I do game reviews for a kids’ website most of the time. One of the things that helps me get a solid perspective on things is having my 11-year-old son play games with me. Recently we took a stab at Atari’s new Godzilla game, Godzilla Unleashed, for PS2 and Wii. I was a bit guarded at first, because I’d been following the game for a while and had posted some early gameplay videos that, to be charitable, were ugly.
“Hey, it’s for PS2, the Wii version is probably cleaner,” I thought. Plus, I’m a sucker for stomping things flat as a giant monster so hopes were high.
Step 1: Toss game into Wii, turn everything on, sit on couch and brace for impact.
Step 2: ?
Step 3: Suck. No, not me, the game. Let’s skirt around the actual gameplay for a minute, shall we?
The main story of Godzilla Unleashed is that asteroids have pelted Monster Island, damaging the force fields that imprison all the monsters. At the same time, alien monsters are arriving, more monsters are rising from the bowels of the Earth, giant crystals are appearing, and soon enough the military gets its own giant monsters in the mix.
To start things off, there are “cut scenes” to introduce the game and give some context to what I’ll be kind enough to call levels. These scenes are hand-drawn stills of a military command center that are poorly matched up with some dialogue phoned-in by voice actors who were probably under heavy medication to suppress any hint of enthusiasm, joy or talent.
“Well, ouch. But hey, the game’s probably fun, and there’s a two-player mode so I can beat my son senseless with Godzilla,” I thought, realizing with dread that I was starting to dig deep into the barrel to find fun.
Hunt, hunt, hunt…. No sign of the multiplayer option.
“Hmmm…OK, well we’ll try the main game. OHGODMYEYES!!!”
The Wii version is not cleaner.
The first level, in which you play as Godzilla, sets you to the task of freeing all the friendly monsters, smashing some human stuff and fleeing the island. Not that it tells you any of this, mind you. You’re left to decipher the goal of each level from a vague statement at the start and a complete lack of guidance once you’re dropped into the free-roaming environment. Heck, there isn’t even any sort of sense of unity with the monsters; they just wander around and randomly attack things! But at least you can smash up some military stuff real good, right?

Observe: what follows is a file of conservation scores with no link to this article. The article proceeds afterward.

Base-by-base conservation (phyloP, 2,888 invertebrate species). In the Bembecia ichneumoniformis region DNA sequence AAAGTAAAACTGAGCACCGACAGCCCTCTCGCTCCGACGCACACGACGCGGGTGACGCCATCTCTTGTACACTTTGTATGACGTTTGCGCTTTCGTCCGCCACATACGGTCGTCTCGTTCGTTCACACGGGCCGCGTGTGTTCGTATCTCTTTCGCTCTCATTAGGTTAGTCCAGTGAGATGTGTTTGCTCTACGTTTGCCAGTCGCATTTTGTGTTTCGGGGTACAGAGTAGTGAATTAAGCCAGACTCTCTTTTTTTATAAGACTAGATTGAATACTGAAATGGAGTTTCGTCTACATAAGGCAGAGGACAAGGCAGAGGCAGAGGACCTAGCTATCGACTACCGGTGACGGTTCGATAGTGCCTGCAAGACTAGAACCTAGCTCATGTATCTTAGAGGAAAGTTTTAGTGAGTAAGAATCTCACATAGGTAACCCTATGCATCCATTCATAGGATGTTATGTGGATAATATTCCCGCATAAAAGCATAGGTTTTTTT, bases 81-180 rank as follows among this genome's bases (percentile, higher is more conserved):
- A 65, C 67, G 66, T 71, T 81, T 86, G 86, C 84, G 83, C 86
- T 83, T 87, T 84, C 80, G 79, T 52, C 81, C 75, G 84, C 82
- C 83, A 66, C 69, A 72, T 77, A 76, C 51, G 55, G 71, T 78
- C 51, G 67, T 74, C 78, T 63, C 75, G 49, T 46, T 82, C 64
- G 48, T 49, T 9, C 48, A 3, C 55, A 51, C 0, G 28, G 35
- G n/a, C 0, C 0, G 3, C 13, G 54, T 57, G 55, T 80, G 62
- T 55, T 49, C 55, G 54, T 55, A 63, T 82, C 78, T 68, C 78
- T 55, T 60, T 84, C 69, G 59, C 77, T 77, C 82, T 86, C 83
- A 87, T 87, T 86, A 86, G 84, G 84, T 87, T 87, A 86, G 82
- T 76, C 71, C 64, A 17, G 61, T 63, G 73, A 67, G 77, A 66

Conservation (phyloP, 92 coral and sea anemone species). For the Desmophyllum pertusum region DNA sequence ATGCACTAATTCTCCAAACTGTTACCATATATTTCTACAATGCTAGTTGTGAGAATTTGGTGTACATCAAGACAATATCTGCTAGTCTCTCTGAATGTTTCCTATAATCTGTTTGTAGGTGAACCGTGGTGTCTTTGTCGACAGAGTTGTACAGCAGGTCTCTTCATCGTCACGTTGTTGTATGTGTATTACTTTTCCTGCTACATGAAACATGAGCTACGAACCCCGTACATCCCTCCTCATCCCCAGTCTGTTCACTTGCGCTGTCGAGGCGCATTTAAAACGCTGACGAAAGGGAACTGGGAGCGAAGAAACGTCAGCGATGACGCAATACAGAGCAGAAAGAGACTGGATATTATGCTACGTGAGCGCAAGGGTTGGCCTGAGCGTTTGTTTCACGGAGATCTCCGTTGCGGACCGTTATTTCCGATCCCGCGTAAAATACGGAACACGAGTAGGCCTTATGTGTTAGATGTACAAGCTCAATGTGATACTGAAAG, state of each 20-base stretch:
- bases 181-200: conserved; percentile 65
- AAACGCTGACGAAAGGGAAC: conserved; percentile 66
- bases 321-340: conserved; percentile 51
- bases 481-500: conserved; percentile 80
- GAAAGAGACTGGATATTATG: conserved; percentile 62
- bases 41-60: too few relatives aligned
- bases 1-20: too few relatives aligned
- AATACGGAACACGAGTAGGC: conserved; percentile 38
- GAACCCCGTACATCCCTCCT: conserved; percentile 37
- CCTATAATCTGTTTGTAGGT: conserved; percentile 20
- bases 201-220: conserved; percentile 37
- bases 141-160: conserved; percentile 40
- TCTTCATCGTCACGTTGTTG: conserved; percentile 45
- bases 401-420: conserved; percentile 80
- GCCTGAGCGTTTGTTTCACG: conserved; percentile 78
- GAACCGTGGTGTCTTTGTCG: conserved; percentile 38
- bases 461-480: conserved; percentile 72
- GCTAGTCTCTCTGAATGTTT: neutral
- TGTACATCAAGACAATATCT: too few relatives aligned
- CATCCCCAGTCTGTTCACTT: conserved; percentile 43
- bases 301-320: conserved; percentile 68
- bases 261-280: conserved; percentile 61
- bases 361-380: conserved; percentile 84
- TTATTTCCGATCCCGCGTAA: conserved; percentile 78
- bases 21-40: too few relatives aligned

Godzilla and the rest of the monsters seem to have been equipped with giant padded boxing gloves of the invisible variety. They wear them on their feet for their kick attacks, too. And Godzilla’s much-feared radioactive breath attack? About as damaging as a well-spewed torrent of vitriolic insults. There are a few buildings you can stomp flat by walking on them, but the rest require so much abuse to crush that it feels futile. Not only that, but the graphics are so poor that there’s no real sense of Godzilla’s size, nor that of the rest of the crew. Instead of getting a sense of controlling a massive stomping beast, it feels like you’re beating up LEGO. Oh, and somehow everything can jump about 20 city blocks in a single bound! Not only does it feel ludicrous, it’s the only effective way to move the lumbering gits around without tripping up on nigh-invulnerable buildings.
Another deep breath.
After two tries, I was able to figure out that all you have to do to beat the first level is walk into the ocean. You score extra points if you smash stuff and free monsters, but all that does is affect an end-of-level readout showing which of the four monster teams is winning the battles on Earth. In fact, you can beat entire levels without touching a single button! The only motivation to get you to slog through awkward battles with feeble attacks and poor graphics is to bring it home for your team. Right….
But kids might like it anyway, because smashing stuff is a validating game concept in and of itself, right?
My son’s first impression of the game: “It sounds like donkeys.”
Take two: “Dad, can I pee on this game?”
Strike three: “I, uh, I need to be somewhere else,” as he leaves the room.
So there you go, Godzilla Unleashed for the Nintendo Wii. I’ll take a leap of faith and suggest that the PS2 version is basically a tweak of the same build and should be avoided with equal fervor.
One final note, just for the sake of disclosure: I didn’t actually play all the way through this game. After about three levels I couldn’t take it anymore and put the controller down. At no point was I able to locate any way to access the multiplayer gameplay, and after experiencing the brow-furrowing confusion that was a battle with another monster, I decided that it simply wasn’t worth it. No amount of multiplayer bliss could validate this beast.
- Score: 2.7
- The large selection of classic characters gives it some play value for hardcore Godzilla fans who can put up with the constant eye-poking.
— Adrian Estergaard